Designing and developing Boon Hill has been interesting. I’ve never approached writing anything in this way before. To start with, I figured out where the city this graveyard is in is located. Beginning with its founding, I wrote a timeline of major events that have affected the town: world wars, influenza epidemics, fires, booms, economic destitution and so on. I then made a rough map of the graveyard, sketching boxes around the areas and adding dates. People dying around the same time would of course be buried near each other. I tried to logically think about how the graveyard would progress, in which direction and in what way. When did they have to expand the grounds and how? Where was the oldest area? The youngest?
I want Boon Hill to be a walking tour of the town through the eyes of those who once lived in it. I want it full of small personal stories about individual success and loss, and also larger ones, ones that last for generations. I want Boon Hill to be about connecting to people and thinking about the lives they lived. It may seem morbid, but that’s something you can only do when you’re alive. Epitaphs aren’t for the dead. No dead person cares what his gravestone is like. Graveyards are for us, to see them, to remember and to think about what has come before.
I am of course terrified. Terrified that the game will be a boring mess. Terrified we’ll get caught up in trying to add this or that feature and run out of time and money and my reputation will be ruined. Terrified I’ll get in a car crash and die and my gravestone will read, “Woops.” I can’t let that stop me, though. Of all the games I’ve played, I’ve never run into one quite like what I want to make with Boon Hill. I heard someone once describe this kind of game as a “walkabout,” which seems as good a name for the genre as there can be. I’m terrified, but I need to press forward. That’s the whole point of being alive. I won’t get the opportunity later.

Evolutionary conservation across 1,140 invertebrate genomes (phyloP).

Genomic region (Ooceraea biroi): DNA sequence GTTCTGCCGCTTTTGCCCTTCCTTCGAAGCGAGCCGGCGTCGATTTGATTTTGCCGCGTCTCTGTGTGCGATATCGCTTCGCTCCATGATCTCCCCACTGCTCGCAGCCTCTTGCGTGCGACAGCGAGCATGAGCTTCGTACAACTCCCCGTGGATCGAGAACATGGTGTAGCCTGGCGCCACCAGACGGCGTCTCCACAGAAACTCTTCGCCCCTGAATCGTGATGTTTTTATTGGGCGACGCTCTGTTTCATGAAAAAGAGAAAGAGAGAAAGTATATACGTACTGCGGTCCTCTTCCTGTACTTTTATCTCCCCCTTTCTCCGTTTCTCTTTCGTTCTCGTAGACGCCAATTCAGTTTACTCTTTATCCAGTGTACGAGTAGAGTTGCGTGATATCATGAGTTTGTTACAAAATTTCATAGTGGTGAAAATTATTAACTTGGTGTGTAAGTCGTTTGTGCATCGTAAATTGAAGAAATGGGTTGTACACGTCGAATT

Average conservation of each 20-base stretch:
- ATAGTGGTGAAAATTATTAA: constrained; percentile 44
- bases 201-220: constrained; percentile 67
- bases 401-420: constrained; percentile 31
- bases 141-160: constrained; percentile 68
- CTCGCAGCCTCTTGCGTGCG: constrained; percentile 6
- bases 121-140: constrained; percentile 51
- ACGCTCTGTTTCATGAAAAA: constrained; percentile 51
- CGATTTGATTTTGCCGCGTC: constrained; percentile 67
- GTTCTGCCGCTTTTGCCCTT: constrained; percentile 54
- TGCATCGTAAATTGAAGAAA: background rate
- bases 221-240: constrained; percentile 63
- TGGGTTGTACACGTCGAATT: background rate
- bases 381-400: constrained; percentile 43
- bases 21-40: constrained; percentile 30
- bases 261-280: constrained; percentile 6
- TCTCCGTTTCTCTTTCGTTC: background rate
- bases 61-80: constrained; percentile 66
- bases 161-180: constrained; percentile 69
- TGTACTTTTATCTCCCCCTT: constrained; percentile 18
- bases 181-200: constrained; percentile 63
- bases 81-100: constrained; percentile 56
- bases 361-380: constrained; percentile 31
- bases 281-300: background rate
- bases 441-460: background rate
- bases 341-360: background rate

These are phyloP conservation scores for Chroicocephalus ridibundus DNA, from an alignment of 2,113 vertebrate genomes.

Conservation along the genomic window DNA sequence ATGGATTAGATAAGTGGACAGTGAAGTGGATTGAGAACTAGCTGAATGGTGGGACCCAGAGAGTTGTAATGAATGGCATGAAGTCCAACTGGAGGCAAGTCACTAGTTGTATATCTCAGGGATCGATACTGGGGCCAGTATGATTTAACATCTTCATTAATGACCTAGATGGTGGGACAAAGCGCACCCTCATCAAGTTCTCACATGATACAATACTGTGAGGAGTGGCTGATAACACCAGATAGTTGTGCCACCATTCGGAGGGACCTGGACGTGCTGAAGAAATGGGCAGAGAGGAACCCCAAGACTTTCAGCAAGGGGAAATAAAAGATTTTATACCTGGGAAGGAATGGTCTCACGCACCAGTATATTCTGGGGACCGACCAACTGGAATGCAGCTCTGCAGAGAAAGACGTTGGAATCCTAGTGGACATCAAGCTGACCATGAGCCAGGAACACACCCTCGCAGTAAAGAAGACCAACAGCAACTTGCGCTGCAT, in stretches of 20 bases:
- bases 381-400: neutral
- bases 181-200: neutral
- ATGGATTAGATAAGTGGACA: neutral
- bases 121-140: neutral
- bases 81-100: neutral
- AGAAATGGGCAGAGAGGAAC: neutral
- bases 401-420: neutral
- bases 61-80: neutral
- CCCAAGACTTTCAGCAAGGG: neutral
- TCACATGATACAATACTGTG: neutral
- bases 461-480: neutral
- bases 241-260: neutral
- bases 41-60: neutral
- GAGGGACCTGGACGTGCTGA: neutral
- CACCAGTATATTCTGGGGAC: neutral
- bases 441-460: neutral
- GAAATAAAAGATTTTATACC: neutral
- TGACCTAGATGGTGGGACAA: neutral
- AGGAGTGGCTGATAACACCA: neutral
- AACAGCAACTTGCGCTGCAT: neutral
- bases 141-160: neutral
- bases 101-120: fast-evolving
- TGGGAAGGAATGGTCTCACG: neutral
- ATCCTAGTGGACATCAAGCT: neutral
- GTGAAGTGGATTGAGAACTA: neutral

Once Boon Hill really got underway, we had some mock-ups and basic engine stuff done. We made a video and put up the Kickstarter. I used it as an excuse to go visit that gravestone with my name on it. The graveyard was beautiful, and there was so much there that hinted at stories: a section devoted to Japanese gravestones, family plots, an area that no one seemed to take care of. I saw a grave that had children’s toys hanging from a tree over it. So many great stories…
Yet I couldn’t find the grave with my name. It was late, and there was no one in the office to ask for directions. Though my friends and I searched the graveyard up and down, we never found it. For all I know, it doesn’t exist, or at least not in that particular graveyard. Yet the search for it has led me on a very interesting journey.
That’s the kind of thing I want to try and do for others with Boon Hill. There’s not much more one can ask for.